There is no excuse for physicians to take advantage of vulnerable patients Patients are being stuck with huge and unexpected medical care bills in circumstances where they have no say in selecting the physician who is billing them, and no way for them to know in advance which services the physicians would render or what it would cost them, says the New York Times. Mr. Peter Drier received a “surprise $117,000 medical bill from ...

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Around the country, for every health system that is successfully navigating the early years of value-based health care, there are several others that are failing -- even though many don’t yet realize it.   These failing organizationscan’t or won’t restructure themselves to deliver effective, efficient and affordable care. I’ve come to the conclusion, after observing struggling systems, that two basic characteristics are necessary for systems to transform themselves in response to external pressures: execution and motivation. Successful systems have ...

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The e-patient movement represents everything that is positive in medicine today.  This grass roots force has introduced shared decision making and empowered both physician and patient.  The quality of health care dialogue has risen meteorically both in the exam room and out.  Today's health care "consumer" is more engaged, more intelligent, and more agile at wending their way through the confusing maze of sickness and health. It's awfully sad that it ...

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It’s funny to think that the internet and the online world, so entrenched in our modern day lives, is still a relatively new phenomenon. When I first started medical school (not really that long ago) we hardly used the internet and the concept of a web search barely existed. It only became widely available on home computers shortly after that. The invention of social media is newer still. If any of ...

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Insurance is without a doubt the best business on earth. Every month, insurance companies from many industries collect premiums from thousands of clients, relying on the statistical likelihood the companies themselves will collect more than they pay out. If the company has a poor year, they raise the premiums for the next year. It is a beautiful business model and a way to guarantee consistent profits year after year. Even ...

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What happens when the federal government and the states have split responsibilities for caring for Medicaid beneficiaries? Not much, other than casting blame on one another or on doctors for not providing the care. Buried on page 26 of the front section of a recent New York Times is a story about Medicaid patients not finding doctors or having to traveling long distances to find one. It says a federal inquiry finds ...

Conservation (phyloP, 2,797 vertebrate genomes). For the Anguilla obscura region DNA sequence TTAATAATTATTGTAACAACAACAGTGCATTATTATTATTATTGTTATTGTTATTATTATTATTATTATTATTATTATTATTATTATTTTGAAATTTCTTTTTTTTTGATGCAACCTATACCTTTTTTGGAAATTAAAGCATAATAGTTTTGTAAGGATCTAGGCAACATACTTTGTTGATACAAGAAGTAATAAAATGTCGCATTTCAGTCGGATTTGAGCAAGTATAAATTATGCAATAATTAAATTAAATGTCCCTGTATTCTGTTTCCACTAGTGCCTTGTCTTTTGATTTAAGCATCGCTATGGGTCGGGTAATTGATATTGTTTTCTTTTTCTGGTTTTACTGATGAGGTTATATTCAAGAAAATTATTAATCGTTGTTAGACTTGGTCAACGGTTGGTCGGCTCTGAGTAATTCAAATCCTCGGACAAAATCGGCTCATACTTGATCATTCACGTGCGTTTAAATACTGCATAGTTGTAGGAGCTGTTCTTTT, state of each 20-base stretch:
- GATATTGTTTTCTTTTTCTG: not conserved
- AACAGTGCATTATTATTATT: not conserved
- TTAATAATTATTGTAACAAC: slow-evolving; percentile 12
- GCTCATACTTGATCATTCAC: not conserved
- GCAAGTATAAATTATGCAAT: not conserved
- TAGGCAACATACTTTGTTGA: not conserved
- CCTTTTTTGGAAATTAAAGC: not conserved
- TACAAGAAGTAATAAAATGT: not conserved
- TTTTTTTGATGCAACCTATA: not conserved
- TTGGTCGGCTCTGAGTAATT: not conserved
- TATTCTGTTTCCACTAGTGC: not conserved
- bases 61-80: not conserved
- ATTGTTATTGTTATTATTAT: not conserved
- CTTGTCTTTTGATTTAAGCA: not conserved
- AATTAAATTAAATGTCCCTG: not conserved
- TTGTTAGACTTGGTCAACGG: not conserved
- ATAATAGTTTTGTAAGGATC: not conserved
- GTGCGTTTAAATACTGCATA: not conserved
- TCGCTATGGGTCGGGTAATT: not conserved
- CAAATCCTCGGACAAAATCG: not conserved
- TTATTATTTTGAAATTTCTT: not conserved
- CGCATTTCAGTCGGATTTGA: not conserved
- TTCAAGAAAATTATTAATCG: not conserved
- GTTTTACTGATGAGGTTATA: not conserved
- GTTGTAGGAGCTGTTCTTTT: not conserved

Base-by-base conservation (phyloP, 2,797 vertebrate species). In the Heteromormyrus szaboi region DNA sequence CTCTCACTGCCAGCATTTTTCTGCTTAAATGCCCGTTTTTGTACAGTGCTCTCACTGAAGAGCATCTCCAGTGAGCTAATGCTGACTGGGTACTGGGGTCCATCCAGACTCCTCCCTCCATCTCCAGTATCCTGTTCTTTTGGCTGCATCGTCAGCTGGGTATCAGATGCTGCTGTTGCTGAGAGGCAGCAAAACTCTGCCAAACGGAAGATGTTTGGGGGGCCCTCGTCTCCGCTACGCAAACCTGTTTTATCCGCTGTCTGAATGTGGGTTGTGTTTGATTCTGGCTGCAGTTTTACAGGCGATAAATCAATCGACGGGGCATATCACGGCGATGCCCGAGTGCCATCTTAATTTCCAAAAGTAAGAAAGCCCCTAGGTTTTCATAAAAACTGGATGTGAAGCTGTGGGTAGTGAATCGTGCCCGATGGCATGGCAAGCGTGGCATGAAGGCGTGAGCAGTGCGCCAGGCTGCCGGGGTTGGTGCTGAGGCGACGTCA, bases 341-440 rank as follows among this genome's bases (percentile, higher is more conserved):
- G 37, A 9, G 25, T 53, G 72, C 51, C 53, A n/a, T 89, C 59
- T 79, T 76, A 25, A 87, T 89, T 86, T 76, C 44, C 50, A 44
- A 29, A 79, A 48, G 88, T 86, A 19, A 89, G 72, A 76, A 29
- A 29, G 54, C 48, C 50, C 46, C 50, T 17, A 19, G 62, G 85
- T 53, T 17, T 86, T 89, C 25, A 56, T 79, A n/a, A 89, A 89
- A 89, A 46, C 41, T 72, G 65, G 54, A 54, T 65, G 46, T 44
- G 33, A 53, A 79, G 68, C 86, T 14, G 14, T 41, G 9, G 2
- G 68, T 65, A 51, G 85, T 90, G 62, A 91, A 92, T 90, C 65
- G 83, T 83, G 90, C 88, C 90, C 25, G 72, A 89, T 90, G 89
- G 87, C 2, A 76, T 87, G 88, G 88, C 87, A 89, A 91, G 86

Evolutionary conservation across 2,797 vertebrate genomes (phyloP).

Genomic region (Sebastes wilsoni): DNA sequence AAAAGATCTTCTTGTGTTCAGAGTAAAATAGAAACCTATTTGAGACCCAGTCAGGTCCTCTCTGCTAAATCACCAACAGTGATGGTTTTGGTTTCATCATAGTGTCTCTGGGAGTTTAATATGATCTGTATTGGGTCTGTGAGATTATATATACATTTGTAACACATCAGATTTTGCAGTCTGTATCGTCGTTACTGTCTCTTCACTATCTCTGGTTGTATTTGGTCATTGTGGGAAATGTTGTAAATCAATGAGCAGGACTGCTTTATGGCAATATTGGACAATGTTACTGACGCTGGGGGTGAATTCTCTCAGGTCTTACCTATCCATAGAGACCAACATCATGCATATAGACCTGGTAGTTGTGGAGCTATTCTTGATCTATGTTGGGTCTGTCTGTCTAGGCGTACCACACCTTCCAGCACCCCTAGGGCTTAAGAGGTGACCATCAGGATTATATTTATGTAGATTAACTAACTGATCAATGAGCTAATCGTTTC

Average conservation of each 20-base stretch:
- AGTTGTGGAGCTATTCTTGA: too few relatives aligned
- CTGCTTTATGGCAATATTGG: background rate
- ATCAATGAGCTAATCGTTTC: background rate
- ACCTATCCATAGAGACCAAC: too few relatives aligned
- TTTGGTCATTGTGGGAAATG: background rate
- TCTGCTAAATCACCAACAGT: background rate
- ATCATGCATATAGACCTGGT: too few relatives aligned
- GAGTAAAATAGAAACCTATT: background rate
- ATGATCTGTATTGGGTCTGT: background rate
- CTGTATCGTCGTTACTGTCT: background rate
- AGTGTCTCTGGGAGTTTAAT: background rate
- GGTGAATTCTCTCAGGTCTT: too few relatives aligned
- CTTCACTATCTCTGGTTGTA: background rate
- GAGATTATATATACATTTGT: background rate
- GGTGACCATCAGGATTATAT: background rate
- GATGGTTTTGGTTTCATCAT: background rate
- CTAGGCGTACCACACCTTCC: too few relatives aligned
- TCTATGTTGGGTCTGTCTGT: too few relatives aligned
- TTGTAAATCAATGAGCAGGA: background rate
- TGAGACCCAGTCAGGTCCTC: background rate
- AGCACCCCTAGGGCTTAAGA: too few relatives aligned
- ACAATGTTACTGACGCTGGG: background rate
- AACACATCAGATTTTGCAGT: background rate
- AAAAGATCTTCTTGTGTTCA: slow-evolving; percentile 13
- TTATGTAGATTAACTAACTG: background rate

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Its time to talk trade offs in health care An advantage of being a foreigner, or a recent immigrant to be precise, is that it allows one to view events with a certain detachment. To analyze without the burden of love, hate or indifference for the Kennedys, the Clintons or the Bushes. To observe with both eyes open, rather than one eye looking at the events and the other looking ...

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The recent independence referendum in Scotland got me thinking. I must admit I was glued to the news over the last few days of campaigning. For those of you not following closely, it seemed as if the "no" camp had a comfortable lead right up until the last week when the opinion polls suddenly showed the "yes" camp pulling ahead. This rattled the establishment. The prospect of my country of ...

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Baseball fans like me take great joy in studying the way general managers assemble their rosters. The variations are fascinating. Some teams focus on pitching strength. Others go for speed or power-hitting. Each approach carries distinct advantages and disadvantages on the field. That same level of variation and strategic decision-making applies to health plans, as well. With the health care marketplaces reopening for enrollment on Nov. 15, anyone evaluating their coverage options should take ...

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On September 28, 1864, the first meeting of the International Workingmen’s Association (IWA) was convened at St. Martin’s Hall, London.  Among the attendees was a relatively obscure German journalist by the name of Karl Marx.  Though Marx did not speak during the meeting, he soon began playing a crucial role in the life of the organization, in part because he was assigned the task of drafting its founding documents. The work ...

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